Incendiary Monday: I Don’t Understand Anti- Vaxxers

“Not until the beginning of the 20th century did Europe’s urban populations finally become self-sustaining: before then, constant immigration of healthy peasants from the countryside was necessary to make up for the constant deaths of city dwellers from crowd diseases.”
― Jared Diamond, Guns, Germs, and Steel: The Fates of Human Societies

Diseases brought to the New World in the 15th century eliminated millions upon millions of people – depending on which historical view and statistics you believe of it, the disease wing of the Columbian Exchange killed at least 75% and up to 95% of the indigenous inhabitants. The main diseases that caused this? Smallpox, measles, diphtheria, and typhus. All of which we now have vaccines against.

The iteration of the Bubonic plague that ravaged Asia and Europe on multiple occasions but was still horrifying enough to be called the Black Death killed between 30-60% of the population. It killed an estimated 200 million people worldwide in 100 years. We can treat it in the first 24 hours, but to this day we have no cure for it. If it reappeared in our population again in the same numbers as the 14th century, the consequences could be beyond imagining.

"The Triumph of Death" by Peter Brueghel the Elder - a contemporary depiction of the ravages of plague and the social consequences that followed.
“The Triumph of Death” by Peter Brueghel the Elder – a contemporary depiction of the ravages of plague and the social consequences that followed.

My point? Some diseases we have fought against, and won. We have overcome the tens if not hundreds of millions who have died over millennia because of them, survived as a species, and struck back. Diseases that have wiped whole civilizations from the face of the earth have been vanquished through medical science. Some diseases we are admittedly still fighting.

Personally, I don’t understand why people choose not to vaccinate their children or themselves. People who forgo the vaccinations that made the health victories possible outright baffle and frighten me. [Edited for clarity] My personal experience with anti-vaxxers has been almost entirely with individuals who are part of anti-science, hyper-individualist wings of (mostly) American discourse that sincerely scare me. [Editing ends.] It is a dangerous mindset and it effects us all. The “science” that informed the latest and most vocal wave of them has been utterly debunked and officially recanted. The threats of the diseases they refuse to vaccinate against are still real – and they are still horrifically deadly. The nature of every major disease threat in human history is that it is communicable, we either live or die as whole communities.

There is no reason at all why I or anyone else should sicken and die with diseases that a decade ago were declared eliminated in my native country.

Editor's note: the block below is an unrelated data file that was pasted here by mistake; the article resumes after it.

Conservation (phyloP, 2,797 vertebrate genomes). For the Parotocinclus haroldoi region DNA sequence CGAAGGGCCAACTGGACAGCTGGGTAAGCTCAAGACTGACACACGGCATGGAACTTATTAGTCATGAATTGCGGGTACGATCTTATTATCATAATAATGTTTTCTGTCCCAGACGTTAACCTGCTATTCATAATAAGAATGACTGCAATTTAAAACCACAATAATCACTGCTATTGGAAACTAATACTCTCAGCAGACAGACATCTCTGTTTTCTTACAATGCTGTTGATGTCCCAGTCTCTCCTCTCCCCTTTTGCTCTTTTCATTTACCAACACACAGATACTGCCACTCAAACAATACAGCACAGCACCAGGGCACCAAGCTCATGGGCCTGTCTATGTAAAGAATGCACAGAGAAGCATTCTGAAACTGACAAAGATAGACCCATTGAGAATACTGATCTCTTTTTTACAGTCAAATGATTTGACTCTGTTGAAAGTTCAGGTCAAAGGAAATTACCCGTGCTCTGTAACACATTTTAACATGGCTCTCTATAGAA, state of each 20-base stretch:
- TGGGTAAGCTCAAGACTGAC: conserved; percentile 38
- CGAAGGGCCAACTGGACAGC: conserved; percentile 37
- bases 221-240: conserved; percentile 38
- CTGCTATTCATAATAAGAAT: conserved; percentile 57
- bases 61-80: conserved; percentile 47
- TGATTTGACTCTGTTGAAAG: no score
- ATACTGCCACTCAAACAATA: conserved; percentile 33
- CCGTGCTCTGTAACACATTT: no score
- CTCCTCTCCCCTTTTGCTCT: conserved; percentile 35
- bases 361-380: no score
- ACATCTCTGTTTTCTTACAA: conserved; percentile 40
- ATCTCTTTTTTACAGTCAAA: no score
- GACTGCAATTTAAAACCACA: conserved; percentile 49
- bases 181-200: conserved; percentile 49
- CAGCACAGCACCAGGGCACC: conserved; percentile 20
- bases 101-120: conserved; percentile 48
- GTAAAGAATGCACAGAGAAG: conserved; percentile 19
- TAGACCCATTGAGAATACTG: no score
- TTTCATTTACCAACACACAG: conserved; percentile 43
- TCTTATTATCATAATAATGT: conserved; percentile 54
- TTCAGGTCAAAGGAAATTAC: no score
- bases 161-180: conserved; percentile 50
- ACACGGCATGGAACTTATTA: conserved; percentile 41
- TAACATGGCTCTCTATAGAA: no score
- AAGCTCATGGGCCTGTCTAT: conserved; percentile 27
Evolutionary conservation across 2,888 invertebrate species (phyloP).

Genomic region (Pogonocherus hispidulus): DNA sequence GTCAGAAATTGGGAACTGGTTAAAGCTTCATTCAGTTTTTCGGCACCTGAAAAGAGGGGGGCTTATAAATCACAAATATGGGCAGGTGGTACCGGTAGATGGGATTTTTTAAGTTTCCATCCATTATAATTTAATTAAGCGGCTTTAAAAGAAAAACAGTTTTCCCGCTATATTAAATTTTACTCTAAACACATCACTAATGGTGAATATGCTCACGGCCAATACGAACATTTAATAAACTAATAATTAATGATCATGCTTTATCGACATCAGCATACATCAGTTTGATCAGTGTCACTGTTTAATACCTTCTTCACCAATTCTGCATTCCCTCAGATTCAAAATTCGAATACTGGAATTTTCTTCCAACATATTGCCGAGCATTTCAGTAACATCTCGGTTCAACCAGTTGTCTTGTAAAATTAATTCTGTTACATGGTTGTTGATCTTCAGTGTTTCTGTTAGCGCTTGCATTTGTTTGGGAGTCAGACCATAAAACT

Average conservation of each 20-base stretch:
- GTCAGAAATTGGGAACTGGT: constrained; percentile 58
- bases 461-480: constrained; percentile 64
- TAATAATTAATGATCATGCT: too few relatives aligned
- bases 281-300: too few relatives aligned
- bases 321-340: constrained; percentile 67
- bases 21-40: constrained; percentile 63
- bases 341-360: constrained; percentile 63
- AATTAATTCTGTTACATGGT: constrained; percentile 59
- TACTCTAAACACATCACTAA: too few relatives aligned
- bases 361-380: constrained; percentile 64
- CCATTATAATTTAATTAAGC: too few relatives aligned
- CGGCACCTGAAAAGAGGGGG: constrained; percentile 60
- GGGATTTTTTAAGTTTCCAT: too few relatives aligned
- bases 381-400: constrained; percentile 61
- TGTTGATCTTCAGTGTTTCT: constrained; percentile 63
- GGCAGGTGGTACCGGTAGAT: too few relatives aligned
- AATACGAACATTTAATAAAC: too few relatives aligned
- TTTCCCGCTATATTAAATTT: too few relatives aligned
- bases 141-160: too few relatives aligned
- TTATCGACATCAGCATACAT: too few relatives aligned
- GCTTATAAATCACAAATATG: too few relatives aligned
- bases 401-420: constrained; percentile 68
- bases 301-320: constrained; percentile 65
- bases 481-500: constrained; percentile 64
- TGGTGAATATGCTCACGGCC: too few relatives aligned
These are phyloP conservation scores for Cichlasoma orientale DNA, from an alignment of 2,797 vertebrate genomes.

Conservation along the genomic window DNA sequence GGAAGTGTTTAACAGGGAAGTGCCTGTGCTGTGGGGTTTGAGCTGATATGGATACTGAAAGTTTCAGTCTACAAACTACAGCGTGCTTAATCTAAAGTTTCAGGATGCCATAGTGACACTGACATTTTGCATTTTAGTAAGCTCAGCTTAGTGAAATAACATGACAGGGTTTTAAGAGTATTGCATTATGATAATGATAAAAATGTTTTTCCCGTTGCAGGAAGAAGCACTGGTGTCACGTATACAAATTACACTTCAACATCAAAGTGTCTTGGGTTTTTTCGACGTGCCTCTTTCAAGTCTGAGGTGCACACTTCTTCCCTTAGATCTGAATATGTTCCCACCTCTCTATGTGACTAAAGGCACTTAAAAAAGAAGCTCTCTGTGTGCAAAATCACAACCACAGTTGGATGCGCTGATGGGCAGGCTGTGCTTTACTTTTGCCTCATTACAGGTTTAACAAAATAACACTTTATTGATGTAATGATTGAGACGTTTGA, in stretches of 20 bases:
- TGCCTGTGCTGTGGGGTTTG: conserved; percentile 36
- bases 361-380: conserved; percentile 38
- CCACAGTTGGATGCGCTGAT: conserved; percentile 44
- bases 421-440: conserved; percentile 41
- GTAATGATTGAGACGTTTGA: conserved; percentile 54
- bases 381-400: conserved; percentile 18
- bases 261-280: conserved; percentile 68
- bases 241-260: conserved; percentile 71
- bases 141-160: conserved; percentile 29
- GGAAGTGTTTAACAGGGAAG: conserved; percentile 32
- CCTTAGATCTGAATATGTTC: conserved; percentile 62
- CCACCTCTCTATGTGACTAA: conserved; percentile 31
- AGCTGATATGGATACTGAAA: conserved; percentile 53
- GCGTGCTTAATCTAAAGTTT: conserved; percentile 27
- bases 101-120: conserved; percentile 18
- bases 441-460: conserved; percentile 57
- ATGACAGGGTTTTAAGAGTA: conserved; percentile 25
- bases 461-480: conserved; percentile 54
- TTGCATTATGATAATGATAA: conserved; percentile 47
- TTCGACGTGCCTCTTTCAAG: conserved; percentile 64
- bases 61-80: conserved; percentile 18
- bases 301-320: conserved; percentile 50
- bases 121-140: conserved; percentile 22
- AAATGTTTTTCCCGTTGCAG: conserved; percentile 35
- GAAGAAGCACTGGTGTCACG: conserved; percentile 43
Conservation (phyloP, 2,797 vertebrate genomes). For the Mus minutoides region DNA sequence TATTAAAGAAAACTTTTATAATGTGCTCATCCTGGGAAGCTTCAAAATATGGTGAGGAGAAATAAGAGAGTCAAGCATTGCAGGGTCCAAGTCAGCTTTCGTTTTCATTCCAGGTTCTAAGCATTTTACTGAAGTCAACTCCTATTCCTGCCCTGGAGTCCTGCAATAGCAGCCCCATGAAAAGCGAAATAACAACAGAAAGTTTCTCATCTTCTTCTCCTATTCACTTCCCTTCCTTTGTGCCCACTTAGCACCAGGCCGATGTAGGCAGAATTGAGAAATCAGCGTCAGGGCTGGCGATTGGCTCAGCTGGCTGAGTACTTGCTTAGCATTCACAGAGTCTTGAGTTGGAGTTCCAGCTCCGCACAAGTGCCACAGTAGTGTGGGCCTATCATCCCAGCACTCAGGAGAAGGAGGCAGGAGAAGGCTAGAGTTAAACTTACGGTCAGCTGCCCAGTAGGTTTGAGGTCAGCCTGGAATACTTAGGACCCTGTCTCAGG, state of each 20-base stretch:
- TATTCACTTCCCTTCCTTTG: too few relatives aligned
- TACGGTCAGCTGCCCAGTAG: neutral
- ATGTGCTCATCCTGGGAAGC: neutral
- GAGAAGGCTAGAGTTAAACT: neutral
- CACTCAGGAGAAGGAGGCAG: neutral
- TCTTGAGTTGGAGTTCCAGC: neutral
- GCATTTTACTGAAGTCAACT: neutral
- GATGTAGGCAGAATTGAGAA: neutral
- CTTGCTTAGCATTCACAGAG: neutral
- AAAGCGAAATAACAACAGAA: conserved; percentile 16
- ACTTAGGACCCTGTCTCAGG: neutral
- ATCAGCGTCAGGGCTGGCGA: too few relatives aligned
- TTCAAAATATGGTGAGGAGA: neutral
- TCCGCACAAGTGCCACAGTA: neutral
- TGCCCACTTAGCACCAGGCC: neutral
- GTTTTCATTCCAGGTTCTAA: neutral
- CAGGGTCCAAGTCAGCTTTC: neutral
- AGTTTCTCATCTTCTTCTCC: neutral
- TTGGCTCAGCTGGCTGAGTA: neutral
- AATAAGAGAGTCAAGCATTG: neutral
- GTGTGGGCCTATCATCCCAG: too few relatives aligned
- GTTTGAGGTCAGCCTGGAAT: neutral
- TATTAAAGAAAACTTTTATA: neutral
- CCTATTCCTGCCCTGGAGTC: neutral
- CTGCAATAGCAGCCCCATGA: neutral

Agree? Disagree? Want to change my mind? Discuss.

Rant inspired by this post from the Daily Beast, shared by a friend of mine. 

A running count of preventable diseases and deaths since 2007.

19 thoughts on “Incendiary Monday: I Don’t Understand Anti- Vaxxers”

  1. This is certainly a contentious issue! Do you know what goes into vaccines? My sister and her husband have made the choice not to vaccinate their children because they don’t want to inject their children with mercury (used as a preservative ingredient), formaldehyde, and other toxic chemicals. BTW, my sister’s husband is a doctor — he is well aware of the science behind it and also of the contents of vaccines.

    One of the most common arguments against anti-vaxxers I hear is the argument about the spread of disease in history. But that argument fails to take into account the developments in hygiene over the centuries. We no longer live in cramped close conditions and bathe twice a month or perhaps less. In the medieval ages we didn’t have flushing toilets, showers and running water. People didn’t wash their hands as a matter of course, towns were filthy, no sewage systems….

    There is a time and a place for vaccines, yes, but I prefer to keep an open mind.

    1. Excellent comment, thanks for weighing in! I’d push back though that the idea of hygiene is universal, I’ve lived in and traveled extensively in over 20 countries and have seen the wide – VAST – differences in city planning, sewage treatment, and living conditions. Huge percentages of the world’s population DO live in the conditions you describe, so I don’t think it’s accurate to say that the whole world is on a level playing field. And since we’re a globalized planet, communicable diseases are no longer confined to the less well maintained areas they tend to start in. I’ve been exposed to TB and other diseases in the course of my father’s international career that I would no doubt have contracted had I not been vaccinated against them. And frankly, bathing or hand washing (grateful as I am to live in places where both are available and understood) simply aren’t a barrier to some of the worst of these diseases.

      1. Sorry, I should have made it clear that I was referring only to developed countries. Yes, there are certainly countries which are very different from the U.S. and U.K. in terms of city planning and living conditions. It is notable, however, that those countries suffer more in terms of the spread of disease, infant mortality, etc.

        I’m not 100% against vaccines and I can see both sides of the argument but I defend the right to choose: to decide whether you want to vaccinate your children or not. My sister and my brother-in-law are neither “anti-science” (as I mentioned, he is a GP) nor “hyper-individualist”.

        Finally, I don’t understand why pharmaceutical companies don’t work on taking the toxic additives out of vaccines.

      2. Again, good points. The “incediary” aspect to the whole debate is the fundamental question of do we have the right to choose to endanger ourselves, communities, etc.? Does freedom of choice extend to the influence our choices have over others’ well being? If so, to what extent? If not, why not? It’s hugely complex. For me the answer is no, and though I admit to understanding and sympathizing with the complexity, I’ve heard no argument thus far that convinces me that there’s a hypothetical;y valid answer of yes. I’m willing to have my mind changed, but nothing presented to me does it.